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Replication of multiple system atrophy prions in primary astrocyte cultures from transgenic mice expressing human α-synuclein.

  • Author(s): Krejciova, Zuzana
  • Carlson, George A
  • Giles, Kurt
  • Prusiner, Stanley B
  • et al.

Published Web Location

https://actaneurocomms.biomedcentral.com/articles/10.1186/s40478-019-0703-9
No data is associated with this publication.
Abstract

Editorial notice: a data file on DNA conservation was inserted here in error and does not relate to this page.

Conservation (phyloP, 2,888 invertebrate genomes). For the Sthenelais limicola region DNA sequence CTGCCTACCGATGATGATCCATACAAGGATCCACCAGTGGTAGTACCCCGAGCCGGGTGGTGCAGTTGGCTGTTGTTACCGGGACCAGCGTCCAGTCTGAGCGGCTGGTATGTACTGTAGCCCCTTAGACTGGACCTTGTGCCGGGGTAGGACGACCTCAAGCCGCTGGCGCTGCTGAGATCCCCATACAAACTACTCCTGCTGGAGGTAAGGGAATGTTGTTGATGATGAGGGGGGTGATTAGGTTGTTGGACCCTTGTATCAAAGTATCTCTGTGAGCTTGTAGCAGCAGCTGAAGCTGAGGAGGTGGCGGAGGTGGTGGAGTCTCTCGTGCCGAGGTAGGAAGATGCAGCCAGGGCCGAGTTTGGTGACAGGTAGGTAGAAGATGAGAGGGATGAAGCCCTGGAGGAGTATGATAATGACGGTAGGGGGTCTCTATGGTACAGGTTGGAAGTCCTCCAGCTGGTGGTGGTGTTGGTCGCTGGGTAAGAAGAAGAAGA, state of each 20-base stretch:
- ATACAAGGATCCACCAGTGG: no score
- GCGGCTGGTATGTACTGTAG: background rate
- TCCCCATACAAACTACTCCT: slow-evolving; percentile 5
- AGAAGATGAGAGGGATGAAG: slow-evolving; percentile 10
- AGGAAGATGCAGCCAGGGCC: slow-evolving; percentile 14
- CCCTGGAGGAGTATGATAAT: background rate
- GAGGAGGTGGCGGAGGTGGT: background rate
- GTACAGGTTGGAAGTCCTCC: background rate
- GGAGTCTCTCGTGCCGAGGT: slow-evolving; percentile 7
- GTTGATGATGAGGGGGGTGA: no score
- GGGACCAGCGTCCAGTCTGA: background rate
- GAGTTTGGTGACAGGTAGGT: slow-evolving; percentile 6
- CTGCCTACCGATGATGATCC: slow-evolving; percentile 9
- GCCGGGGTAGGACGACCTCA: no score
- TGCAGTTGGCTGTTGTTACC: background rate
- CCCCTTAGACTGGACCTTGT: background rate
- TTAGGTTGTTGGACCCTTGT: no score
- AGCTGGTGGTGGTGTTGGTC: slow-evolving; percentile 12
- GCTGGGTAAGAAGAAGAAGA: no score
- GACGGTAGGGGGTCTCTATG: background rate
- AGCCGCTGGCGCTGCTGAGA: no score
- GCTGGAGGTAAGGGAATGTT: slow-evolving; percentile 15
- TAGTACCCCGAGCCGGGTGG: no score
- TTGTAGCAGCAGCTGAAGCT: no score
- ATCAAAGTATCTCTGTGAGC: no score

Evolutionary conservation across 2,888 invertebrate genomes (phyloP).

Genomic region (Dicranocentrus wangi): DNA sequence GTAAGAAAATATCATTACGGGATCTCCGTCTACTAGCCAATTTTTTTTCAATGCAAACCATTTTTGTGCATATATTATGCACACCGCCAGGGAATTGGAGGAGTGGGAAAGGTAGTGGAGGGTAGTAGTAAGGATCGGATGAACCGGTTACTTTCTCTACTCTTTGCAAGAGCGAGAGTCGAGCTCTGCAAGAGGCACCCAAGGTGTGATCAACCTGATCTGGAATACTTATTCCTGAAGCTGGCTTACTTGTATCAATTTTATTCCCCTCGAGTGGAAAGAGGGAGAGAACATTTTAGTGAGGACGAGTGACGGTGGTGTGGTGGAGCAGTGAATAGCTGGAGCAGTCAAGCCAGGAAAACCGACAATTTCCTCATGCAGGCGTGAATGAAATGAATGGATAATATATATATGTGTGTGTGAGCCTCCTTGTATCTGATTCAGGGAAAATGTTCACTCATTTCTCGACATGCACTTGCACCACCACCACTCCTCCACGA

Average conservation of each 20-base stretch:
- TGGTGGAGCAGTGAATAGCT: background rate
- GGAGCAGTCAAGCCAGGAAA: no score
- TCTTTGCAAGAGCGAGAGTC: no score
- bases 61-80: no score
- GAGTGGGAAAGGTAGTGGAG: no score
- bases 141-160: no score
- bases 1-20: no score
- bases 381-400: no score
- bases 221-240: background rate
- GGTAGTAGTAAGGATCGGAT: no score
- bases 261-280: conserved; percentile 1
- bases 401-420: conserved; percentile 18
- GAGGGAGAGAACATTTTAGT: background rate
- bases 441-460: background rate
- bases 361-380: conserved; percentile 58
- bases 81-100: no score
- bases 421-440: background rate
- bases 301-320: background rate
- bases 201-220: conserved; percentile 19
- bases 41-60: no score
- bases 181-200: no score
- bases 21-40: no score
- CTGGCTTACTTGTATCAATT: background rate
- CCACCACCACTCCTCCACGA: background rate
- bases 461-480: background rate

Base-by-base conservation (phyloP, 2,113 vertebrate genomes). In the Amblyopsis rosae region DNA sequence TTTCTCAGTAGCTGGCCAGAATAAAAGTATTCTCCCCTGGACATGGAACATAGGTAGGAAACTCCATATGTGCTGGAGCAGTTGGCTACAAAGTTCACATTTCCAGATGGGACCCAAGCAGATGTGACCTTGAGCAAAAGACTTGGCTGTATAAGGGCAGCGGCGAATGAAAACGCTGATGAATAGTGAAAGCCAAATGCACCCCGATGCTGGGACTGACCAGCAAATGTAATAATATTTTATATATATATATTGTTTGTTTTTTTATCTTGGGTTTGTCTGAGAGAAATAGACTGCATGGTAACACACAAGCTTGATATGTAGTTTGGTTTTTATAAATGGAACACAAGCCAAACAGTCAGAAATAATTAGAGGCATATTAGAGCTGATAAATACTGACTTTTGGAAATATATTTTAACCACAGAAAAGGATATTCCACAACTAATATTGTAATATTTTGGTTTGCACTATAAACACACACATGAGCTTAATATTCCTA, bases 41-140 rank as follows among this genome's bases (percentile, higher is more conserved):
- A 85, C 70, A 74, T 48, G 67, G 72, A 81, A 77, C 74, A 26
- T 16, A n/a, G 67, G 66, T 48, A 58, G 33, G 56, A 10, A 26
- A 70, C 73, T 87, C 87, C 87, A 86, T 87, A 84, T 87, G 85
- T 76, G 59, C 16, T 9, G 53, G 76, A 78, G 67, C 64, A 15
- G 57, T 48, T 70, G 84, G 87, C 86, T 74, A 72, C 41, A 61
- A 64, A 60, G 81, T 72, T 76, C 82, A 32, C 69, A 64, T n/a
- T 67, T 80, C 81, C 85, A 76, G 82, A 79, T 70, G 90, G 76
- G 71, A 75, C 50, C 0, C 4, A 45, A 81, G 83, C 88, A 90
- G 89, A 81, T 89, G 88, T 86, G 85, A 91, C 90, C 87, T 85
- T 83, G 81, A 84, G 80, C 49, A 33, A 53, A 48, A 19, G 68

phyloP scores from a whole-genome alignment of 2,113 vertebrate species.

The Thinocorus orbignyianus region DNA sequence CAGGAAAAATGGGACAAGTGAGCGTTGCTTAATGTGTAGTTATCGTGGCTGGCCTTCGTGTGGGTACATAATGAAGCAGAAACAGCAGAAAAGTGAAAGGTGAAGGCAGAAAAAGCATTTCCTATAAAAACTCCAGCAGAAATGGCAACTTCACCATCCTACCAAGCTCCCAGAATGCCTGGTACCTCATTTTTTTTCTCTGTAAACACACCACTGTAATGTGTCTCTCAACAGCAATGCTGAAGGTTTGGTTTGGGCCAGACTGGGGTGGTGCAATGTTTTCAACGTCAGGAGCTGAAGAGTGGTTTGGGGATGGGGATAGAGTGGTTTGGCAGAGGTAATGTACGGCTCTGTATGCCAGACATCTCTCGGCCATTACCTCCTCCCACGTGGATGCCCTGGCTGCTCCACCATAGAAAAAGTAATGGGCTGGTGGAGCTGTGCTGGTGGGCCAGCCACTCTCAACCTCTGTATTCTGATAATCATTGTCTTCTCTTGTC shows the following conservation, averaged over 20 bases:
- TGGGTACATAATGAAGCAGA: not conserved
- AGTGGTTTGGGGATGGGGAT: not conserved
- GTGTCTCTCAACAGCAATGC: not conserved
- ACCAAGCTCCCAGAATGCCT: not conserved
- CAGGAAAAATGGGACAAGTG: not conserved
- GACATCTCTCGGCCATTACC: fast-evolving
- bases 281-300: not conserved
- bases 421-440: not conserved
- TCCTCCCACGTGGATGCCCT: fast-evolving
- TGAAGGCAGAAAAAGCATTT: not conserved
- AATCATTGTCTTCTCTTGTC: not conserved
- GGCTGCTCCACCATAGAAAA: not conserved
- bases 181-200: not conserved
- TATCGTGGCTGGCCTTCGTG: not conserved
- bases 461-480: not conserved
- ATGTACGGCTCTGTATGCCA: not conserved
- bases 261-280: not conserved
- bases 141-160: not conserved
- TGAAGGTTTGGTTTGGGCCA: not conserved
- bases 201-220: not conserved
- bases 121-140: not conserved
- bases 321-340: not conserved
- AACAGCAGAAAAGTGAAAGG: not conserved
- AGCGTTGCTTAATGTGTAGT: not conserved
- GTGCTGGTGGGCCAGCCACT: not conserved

Glial cytoplasmic inclusions (GCIs) containing aggregated and hyperphosphorylated α-synuclein are the signature neuropathological hallmark of multiple system atrophy (MSA). Native α-synuclein can adopt a prion conformation that self-propagates and spreads throughout the brain ultimately resulting in neurodegeneration. A growing body of evidence argues that, in addition to oligodendrocytes, astrocytes contain α-synuclein inclusions in MSA and other α-synucleinopathies at advanced stages of disease. To study the role of astrocytes in MSA, we added MSA brain homogenate to primary cultures of astrocytes from transgenic (Tg) mouse lines expressing human α-synuclein. Astrocytes from four Tg lines, expressing either wild-type or mutant (A53T or A30P) human α-synuclein, propagated and accumulated α-synuclein prions. Furthermore, we found that MSA-infected astrocytes formed two morphologically distinct α-synuclein inclusions: filamentous and granular. Both types of cytoplasmic inclusions shared several features characteristic of α-synuclein inclusions in synucleinopathies: hyperphosphorylation preceded by aggregation, ubiquitination, thioflavin S-positivity, and co-localization with p62. Our findings demonstrate that human α-synuclein forms distinct inclusion morphologies and propagates within cultured Tg astrocytes exposed to MSA prions, indicating that α-synuclein expression determines the tropism of inclusion formation in certain cells. Thus, our work may prove useful in elucidating the role of astrocytes in the pathogenic mechanisms that feature in neurodegeneration caused by MSA prions.

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